By Douglas J. McCarron
United Brotherhood of Carpenters
Everyone in construction knows about the illegal business practices that are undercutting our industry.
Tax fraud, wage theft, shady banking practices, insurance fraud, labor brokers and the intentional misclassification of employees are widespread and being used on projects of all sizes in nearly every market in North America. These practices cheat taxpayers who pay their fair share, and hurt legitimate, law-abiding contractors, who have trouble competing.
Now we have fresh evidence showing how construction industry tax fraud also hurts workers and their families.
A study released just weeks ago by the University of California Berkeley Labor Center revealed that 39 percent of construction worker families nationwide are forced to enroll in one or more safety net programs to make ends meet. That is a huge and disturbing number and is significantly higher than the 31 percent of all working families enrolled in such programs.
The safety net programs are just that: they exist to help families address basic needs. Programs include the earned income tax credit, Temporary Assistance to Needy Families, Adult Medicaid, Children’s Medicaid/CHIP or Supplemental Nutrition Assistance Program.
Not only is this an infuriating indication of the plight of thousands of vulnerable working families, but it is needlessly costly to all of us, as the yearly cost to state and federal governments is a staggering $28 billion.
The UC Berkeley researchers also studied individual states and found similar figures. They attribute their findings to low pay, wage theft and illegal employment practices in the construction industry.
We already knew the scope of the problem, thanks to a 2019 study, which estimated that some 2.16 million construction workers are paid off the books or called “independent contractors” when they are really employees, with an annual revenue loss of $8.4 billion to state and federal taxpayers. That’s only part of the story, and you can learn much more about the crisis by browsing this website.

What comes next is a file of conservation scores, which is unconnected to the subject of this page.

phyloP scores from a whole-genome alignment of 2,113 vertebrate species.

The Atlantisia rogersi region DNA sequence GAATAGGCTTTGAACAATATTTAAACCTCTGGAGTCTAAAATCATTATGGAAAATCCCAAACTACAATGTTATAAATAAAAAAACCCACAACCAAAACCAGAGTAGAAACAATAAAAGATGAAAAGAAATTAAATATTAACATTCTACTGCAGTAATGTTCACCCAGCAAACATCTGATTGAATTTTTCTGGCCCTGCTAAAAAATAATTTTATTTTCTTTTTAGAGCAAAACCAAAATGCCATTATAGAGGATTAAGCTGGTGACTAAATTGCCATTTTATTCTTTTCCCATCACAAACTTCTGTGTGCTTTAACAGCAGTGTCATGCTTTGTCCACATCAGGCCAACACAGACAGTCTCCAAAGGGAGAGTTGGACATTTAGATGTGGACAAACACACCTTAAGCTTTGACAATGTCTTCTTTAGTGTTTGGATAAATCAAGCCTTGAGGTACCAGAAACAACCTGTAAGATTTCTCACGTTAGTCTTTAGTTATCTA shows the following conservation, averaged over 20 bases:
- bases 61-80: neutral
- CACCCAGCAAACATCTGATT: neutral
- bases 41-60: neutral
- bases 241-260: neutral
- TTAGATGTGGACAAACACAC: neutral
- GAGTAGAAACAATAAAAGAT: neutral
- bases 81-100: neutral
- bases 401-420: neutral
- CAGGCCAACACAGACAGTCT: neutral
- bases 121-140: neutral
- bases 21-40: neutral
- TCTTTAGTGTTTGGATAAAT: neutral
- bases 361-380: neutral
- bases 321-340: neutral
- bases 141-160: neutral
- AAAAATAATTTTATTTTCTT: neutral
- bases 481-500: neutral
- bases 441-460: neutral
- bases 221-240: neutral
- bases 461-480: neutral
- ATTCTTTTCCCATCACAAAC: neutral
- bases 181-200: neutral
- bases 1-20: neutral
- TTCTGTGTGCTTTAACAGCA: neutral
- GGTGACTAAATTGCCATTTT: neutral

This is not only a crisis in the United States. In Canada, crooked residential contractors are the largest component, at $16 billion, of the country’s $61.2 billion underground economy.
The only way we can make a difference is by continuing to raise the alarm, educate the media and the public, and continue to work with policymakers and law enforcement agencies to close the door on the criminal enterprises, large and small, that are poisoning the construction industry.
With our combined voices, we will continue to educate city and county officials, state and provincial legislators and tax regulators, and those elected to Congress and the Canadian Parliament, so they understand the breadth of the tax fraud crisis.
When they learn about the extent of the damage, these officials are better equipped to make a stand against it. After all, these are the people who decide things like who secures construction contracts and how to allocate resources for enforcement of employment tax laws.
In a couple of weeks hundreds will participate in this year’s events for Tax Fraud Days of Action. This is the fourth year that our regional councils will lead events to focus attention on the problem, and we can’t let up, as so much more needs to be done.
Please join us, tell your friends, and help us bring an end to tax fraud in the construction industry.